Drug information

Other Names:
Farydak (brand product for the treatment of cancer), LBH589, PNB, panobinostat lactate
Drug Class:
Latency-Reversing Agents
Molecular Formula:

C21 H23 N3 O2

Registry Number:
404950-80-7 (CAS)
Chemical Name:

2-Propenamide, N-hydroxy-3-(4-(((2-(2-methyl-1H-indol-3-yl)ethyl)amino)methyl)phenyl)-, (2E)-

Chemical Class:
Hydroxamic acid
Novartis Pharmaceuticals Corporation
Phase of Development:

Panobinostat is in Phase 1/2 development as a latency-reversing agent for HIV treatment.

(Compound details obtained from ChemIDplus Advanced,1 Treatment Action Group website,2 Farydak Full Prescribing Information,3 Journal of Biomedicine and Biotechnology article,4 and ClinicalTrials.gov5)

What is panobinostat?What is panobinostat?

What is panobinostat?


Panobinostat is a drug that has been approved by the U.S. Food and Drug Administration (FDA) under the brand name Farydak for the treatment of a certain type of cancer.3 Panobinostat is also being studied as an investigational drug as part of a strategy to cure HIV infection. As an investigational HIV therapy, panobinostat belongs to a group of drugs called latency-reversing agents.2,5,6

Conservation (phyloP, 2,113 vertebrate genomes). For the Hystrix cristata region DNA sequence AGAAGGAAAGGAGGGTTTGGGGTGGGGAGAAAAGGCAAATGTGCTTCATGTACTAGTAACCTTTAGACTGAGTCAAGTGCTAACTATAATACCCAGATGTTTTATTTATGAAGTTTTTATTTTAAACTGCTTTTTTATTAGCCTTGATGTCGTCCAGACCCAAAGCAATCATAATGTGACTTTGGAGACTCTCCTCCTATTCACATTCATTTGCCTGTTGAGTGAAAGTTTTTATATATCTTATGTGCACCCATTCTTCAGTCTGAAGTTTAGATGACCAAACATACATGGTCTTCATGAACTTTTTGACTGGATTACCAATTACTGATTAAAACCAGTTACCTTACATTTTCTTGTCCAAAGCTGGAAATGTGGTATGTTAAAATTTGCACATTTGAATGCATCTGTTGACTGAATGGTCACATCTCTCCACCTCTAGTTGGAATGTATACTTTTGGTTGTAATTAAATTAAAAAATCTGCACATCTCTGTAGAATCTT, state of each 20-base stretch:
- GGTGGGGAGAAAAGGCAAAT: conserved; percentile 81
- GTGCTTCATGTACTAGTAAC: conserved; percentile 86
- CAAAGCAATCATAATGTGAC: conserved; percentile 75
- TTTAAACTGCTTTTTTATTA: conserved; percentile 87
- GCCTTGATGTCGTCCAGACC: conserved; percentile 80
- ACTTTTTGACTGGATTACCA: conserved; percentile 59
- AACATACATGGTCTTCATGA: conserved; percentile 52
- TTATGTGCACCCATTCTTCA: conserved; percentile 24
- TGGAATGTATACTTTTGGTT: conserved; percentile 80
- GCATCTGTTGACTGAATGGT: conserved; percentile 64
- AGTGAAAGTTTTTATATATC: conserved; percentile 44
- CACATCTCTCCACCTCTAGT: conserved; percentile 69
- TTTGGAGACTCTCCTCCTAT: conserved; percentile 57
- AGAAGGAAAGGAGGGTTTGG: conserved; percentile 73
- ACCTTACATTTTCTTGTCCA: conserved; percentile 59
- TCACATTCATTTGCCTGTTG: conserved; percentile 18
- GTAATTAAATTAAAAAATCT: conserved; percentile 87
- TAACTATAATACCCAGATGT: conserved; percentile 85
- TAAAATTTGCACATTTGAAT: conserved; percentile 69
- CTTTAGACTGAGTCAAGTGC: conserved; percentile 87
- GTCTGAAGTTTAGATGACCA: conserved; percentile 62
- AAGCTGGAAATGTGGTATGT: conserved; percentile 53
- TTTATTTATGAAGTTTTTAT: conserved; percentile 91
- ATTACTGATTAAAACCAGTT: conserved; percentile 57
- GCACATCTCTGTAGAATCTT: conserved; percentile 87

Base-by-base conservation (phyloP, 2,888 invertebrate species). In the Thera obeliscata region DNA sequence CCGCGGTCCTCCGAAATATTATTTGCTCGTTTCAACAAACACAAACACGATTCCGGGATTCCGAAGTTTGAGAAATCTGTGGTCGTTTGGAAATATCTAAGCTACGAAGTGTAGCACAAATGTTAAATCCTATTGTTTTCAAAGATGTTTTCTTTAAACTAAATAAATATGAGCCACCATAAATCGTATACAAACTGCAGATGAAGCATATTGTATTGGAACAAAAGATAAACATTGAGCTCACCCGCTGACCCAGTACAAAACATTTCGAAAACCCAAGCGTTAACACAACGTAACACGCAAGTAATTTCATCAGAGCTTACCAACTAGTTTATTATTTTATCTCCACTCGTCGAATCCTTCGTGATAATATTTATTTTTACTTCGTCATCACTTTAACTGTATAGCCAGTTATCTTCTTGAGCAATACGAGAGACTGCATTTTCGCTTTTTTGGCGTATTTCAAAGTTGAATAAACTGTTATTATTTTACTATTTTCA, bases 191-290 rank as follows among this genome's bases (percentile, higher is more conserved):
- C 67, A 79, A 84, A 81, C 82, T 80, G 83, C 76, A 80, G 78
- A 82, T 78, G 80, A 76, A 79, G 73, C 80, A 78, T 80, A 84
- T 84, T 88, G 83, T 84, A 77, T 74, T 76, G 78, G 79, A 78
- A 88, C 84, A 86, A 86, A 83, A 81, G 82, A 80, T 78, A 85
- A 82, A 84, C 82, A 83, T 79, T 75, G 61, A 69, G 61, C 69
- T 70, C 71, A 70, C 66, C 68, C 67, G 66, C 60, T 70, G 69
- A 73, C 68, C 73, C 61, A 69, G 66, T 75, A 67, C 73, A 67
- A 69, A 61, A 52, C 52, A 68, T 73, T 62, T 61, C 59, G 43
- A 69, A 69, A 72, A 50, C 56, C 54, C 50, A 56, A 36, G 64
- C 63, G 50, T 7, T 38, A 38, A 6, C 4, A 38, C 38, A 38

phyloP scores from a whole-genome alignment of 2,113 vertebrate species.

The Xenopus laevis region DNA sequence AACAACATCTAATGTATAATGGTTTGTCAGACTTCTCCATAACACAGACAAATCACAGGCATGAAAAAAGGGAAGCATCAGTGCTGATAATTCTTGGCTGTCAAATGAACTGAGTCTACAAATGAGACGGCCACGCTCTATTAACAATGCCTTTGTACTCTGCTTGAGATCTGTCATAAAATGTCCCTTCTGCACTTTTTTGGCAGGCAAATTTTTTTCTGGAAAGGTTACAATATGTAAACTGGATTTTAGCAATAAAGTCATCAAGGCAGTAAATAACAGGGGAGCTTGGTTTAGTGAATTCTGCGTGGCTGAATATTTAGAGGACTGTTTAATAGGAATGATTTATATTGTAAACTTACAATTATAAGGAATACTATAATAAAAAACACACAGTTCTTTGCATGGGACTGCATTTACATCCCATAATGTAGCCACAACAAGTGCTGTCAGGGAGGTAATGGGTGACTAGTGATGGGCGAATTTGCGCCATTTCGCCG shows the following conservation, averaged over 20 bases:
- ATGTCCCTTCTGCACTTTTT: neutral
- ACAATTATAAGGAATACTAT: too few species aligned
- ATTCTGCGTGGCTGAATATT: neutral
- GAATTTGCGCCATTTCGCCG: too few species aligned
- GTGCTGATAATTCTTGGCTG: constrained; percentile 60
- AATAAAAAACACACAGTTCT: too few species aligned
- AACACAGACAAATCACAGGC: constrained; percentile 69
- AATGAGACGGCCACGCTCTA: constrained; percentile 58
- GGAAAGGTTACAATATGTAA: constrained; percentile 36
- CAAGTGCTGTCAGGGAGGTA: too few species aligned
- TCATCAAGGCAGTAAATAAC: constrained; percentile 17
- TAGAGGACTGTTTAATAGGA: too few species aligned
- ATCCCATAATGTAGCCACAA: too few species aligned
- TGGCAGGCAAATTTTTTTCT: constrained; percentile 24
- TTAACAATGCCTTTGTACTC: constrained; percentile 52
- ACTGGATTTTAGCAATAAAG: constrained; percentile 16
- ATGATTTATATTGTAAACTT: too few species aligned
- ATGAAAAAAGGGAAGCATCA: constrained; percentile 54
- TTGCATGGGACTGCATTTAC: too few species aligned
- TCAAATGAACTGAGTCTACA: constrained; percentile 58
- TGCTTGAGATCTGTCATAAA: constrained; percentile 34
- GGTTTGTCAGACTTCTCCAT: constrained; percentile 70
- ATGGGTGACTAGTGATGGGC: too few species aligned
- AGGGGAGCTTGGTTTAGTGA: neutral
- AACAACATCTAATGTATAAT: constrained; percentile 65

To learn about how investigational drugs are tested during clinical trials, read the HIVinfo What is an Investigational HIV Drug? and HIV/AIDS Clinical Trials fact sheets.

How do latency-reversing agents work?How do latency-reversing agents work?

How do latency-reversing agents work?


Currently, there is no cure for HIV infection. One of the main obstacles to curing HIV infection is that the virus can remain hidden and inactive (latent) inside certain cells of the immune system (such as resting CD4 cells) for many months or even years. The cells where latent HIV hides are known as the latent HIV reservoir. Because HIV in this latent state is inactive, the immune system cannot detect the virus, and the antiretroviral (ARV) drugs that are used to treat HIV have no effect on it.7–9